His foot like arrow free, Mary.

A time will come with feeling fraught, 4

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For, if I fall in battle fought,
Thy hapless lover's dying thought

Shall be a thought on thee, Mary.
And if return'd from conquer'd foes,
How blithely will the evening close,
How sweet the linnet sing repose,

To my young bride and me, Mary!


Not faster o'er thy heathery braes,
Balquidder, speeds the midnight blaze,
Rushing, in conflagration strong,
Thy deep ravines and dells along,
Wrapping thy cliffs in purple glow,
And reddening the dark lakes below;
Nor faster speeds it, nor so far,
As o'er thy heaths the voice of war.
The signal roused to martial coil,
The sullen margin of Loch Voil,
Waked still Loch Doine, and to the source
Alarm'd, Balvaig, thy swampy course;
Thence southward turn'd its rapid road
Adown Strath-Gartney's valley broad,
Till rose in arms each man might claim
A portion in Clan-Alpine's name,
From the grey sire, whose trembling hand
Could hardly buckle on his brand,
To the raw boy, whose shaft and bow
Were yet scarce terror to the crow.
Each valley, each sequester'd glen,
Muster'd its little horde of men,
That met as torrents from the height
In Highland dales their streams unite,
Still gathering, as they pour along,
A voice more loud, a tide more strong,
Till at the rendezvous they stood
By hundreds prompt for blows and blood;
Each train'd to arms since life began,

For should thy bridegroom yield his breath,
"Twill cheer him in the hour of death,
The boasted right to thee, Mary."]

It may be necessary to inform the southern reader, that the heath on the Scottish moorlands is often set fire to, that the sheep may have the advantage of the young herbage produced, in room of the tough old heather plants. This custom (execrated by sportsmen) produces occasionally the most beautiful nocturnal appearances, similar almost to the discharge of a volcano. This simile is not new to poetry. The charge of a warrior, in the fine ballad of Hardyknute, is said to be "like fire to heather set."

["The eager fidelity with which this fàtal signal is hurried on and obeyed, is represented with great spirit and felicity."—JEFFREY.]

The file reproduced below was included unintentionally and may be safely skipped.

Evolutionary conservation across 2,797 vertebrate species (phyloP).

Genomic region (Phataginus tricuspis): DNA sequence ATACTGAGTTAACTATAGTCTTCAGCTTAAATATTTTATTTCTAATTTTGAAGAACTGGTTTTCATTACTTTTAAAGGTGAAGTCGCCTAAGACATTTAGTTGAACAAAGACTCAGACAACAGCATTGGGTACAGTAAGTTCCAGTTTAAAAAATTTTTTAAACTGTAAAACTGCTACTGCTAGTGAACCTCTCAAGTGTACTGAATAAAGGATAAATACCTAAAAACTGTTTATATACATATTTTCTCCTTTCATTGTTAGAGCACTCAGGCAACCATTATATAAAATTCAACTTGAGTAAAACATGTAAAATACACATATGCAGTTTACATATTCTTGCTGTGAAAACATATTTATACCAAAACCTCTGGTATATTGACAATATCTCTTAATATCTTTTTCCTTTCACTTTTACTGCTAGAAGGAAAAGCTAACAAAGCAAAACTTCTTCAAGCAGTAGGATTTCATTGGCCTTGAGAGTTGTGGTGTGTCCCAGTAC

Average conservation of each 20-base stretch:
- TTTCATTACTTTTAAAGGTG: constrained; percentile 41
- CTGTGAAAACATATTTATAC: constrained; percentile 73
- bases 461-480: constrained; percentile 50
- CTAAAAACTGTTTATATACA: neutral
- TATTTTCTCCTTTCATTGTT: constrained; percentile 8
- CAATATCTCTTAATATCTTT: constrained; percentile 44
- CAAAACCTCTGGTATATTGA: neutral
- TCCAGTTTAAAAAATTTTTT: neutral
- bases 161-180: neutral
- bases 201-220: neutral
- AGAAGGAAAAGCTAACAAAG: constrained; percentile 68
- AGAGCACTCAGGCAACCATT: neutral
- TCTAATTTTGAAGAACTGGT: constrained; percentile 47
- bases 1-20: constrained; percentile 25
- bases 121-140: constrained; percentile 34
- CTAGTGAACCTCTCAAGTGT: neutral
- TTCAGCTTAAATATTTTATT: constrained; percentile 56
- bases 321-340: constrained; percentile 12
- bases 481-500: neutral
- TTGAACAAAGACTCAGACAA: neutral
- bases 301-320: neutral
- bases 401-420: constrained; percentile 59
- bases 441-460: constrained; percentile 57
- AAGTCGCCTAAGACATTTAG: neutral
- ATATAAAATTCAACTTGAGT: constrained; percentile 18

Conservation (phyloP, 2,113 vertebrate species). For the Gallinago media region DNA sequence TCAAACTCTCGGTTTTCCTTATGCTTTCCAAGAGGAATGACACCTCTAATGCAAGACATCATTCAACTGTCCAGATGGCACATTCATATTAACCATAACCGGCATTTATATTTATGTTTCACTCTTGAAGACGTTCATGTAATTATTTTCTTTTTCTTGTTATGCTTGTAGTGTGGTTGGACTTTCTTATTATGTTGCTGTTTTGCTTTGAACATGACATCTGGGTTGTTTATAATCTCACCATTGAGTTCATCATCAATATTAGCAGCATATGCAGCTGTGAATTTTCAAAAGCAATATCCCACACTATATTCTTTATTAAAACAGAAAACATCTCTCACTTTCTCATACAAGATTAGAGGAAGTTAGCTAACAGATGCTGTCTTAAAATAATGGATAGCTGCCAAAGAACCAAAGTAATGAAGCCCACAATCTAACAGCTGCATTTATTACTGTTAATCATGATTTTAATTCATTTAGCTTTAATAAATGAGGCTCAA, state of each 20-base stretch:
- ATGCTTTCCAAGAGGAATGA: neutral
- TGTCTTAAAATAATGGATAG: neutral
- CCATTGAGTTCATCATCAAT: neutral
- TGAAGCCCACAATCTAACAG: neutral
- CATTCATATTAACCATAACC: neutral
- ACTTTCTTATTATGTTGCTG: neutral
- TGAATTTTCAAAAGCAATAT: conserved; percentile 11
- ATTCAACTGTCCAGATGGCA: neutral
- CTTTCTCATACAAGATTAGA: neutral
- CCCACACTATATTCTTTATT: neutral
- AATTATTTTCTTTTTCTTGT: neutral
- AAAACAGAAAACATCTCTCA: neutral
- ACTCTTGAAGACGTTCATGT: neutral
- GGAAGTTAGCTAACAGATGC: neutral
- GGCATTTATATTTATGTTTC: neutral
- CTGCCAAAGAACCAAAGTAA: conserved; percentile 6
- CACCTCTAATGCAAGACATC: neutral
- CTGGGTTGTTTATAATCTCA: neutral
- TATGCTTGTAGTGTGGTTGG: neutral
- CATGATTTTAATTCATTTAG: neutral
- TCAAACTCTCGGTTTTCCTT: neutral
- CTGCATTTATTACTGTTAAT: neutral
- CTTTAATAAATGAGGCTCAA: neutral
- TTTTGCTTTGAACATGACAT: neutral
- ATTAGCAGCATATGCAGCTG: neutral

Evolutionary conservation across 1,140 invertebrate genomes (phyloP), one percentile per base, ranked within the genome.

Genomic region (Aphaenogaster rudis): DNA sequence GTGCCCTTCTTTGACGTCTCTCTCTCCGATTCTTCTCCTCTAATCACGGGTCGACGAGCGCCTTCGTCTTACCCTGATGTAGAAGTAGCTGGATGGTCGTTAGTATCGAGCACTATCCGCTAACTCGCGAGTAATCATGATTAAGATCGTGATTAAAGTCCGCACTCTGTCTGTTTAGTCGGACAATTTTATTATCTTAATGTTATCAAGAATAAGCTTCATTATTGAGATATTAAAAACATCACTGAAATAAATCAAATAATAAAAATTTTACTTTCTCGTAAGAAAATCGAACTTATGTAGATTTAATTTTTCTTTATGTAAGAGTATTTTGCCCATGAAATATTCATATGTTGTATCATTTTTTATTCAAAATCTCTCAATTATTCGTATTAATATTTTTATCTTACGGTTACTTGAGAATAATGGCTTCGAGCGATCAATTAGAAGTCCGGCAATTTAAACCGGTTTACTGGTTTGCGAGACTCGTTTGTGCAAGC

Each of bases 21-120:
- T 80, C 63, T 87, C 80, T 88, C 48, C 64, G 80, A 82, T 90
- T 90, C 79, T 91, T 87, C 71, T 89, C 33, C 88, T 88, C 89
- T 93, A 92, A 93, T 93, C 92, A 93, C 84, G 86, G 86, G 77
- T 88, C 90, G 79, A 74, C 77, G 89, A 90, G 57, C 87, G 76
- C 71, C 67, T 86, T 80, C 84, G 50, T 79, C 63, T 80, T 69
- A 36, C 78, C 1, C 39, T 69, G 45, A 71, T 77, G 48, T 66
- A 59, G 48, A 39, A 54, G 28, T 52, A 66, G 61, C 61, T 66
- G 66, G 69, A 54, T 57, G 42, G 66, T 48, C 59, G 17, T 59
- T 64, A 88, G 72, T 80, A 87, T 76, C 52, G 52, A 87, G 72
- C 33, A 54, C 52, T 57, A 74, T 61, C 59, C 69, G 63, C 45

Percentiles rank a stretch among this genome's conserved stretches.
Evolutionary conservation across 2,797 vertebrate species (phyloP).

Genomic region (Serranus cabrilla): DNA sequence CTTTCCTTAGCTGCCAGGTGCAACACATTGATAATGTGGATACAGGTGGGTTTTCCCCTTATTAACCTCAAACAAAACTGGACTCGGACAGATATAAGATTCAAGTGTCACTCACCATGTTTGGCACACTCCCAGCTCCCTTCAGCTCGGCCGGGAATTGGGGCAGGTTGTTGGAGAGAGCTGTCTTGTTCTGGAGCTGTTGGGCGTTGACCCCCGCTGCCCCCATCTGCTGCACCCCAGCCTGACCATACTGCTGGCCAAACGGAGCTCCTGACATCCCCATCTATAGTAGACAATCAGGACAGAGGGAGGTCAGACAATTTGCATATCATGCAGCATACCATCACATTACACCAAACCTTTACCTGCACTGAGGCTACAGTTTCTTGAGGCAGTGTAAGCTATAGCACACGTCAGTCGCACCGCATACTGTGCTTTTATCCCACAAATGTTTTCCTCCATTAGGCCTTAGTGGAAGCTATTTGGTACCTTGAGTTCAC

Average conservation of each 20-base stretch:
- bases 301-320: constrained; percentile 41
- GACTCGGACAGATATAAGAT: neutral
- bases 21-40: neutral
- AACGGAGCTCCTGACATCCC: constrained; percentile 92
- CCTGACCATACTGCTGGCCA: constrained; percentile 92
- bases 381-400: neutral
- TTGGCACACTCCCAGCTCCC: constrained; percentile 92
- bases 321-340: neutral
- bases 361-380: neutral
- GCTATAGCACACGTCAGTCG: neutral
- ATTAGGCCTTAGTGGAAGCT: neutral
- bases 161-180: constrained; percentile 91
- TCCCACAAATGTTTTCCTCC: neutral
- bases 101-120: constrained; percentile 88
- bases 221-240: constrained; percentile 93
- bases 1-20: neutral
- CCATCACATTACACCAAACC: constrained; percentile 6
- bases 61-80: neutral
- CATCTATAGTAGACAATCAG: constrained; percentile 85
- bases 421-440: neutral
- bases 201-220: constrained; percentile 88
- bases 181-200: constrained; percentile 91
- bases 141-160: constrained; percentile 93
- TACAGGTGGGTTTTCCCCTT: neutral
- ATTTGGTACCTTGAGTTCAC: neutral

Owning no tie but to his clan,

No oath, but by his chieftain's hand,
No law, but Roderick Dhu's command.'


That summer morn had Roderick Dhu
Survey'd the skirts of Benvenue,
And sent his scouts o'er hill and heath,
To view the frontiers of Menteith.
All backward came with news of truce;
Still lay each martial Græme and Bruce,
In Rednock courts no horsemen wait,
No banner waved on Cardross gate,
On Duchray's towers no beacon shone,
Nor scared the herons from Loch Con;
All seem'd at peace.-Now, wot ye why
The Chieftain, with such anxious eye,
Ere to the muster he repair,

This western frontier scann'd with care ?

In Benvenue's most darksome cleft,

A fair, though cruel, pledge was left;
For Douglas, to his promise true,
That morning from the isle withdrew,
And in a deep sequester'd dell
Had sought a low and lonely cell
By many a bard, in Celtic tongue,
Has Coir-nan-Uriskin been sung;'
A softer name the Saxons gave,

And call'd the grot the Goblin-cave.

The deep and implicit respect paid by the Highland clansmen to their chief, rendered this both a common and a solenn oath. In other respects, they were. like most savage nations, capricious in their ideas concerning the obligatory power of oaths. One solemn mode of swearing was by kissing the dirk, imprecating upon themselves death by that, or a similar weapon, if they broke their vow. But for oaths in the usual form, they are said to have had little respect. As for the reverence due to the chief, it may be guessed from the following odd example of a Highland point of honour :— ·

"The clan whereto the above-mentioned tribe belongs, is the only one I have heard of which is without a chief; that is, being divided into families, under several chieftains, without any particular patriarch of the whole name. And this is a great reproach, as may appear from an affair that fell out at my table, in the Highlands, between one of that name and a Cameron. The provocation given by the latter was 'Name your chief.'-The return of it at once was. You are a fool. They went out next morning, but having early notice of it, I sent a small party of soldiers after them, which, in all probability, prevented some barbarous mischief that might have ensued for the chiefless Highlander, who is himself a petty chieftain, was going to the place appointed with a small-sword and pistol, whereas the Cameron (an old man) took with him only his broadsword, according to the agreement. "When all was over, and I had, at least seemingly, reconciled them, I was told the words, of which I seemed to think but slightly, were, to one of the clan, the greatest of all provocations."-Letters from Scotland, vol. ii. p. 221.

This is a very steep and most romantic hollow in the mountain of Benvenue, overhanging the south-eastern extremity of Loch Katrine. It is surrounded with stupendous rocks, and overshadowed with birch-trees, mingled with oaks, the spontaneous production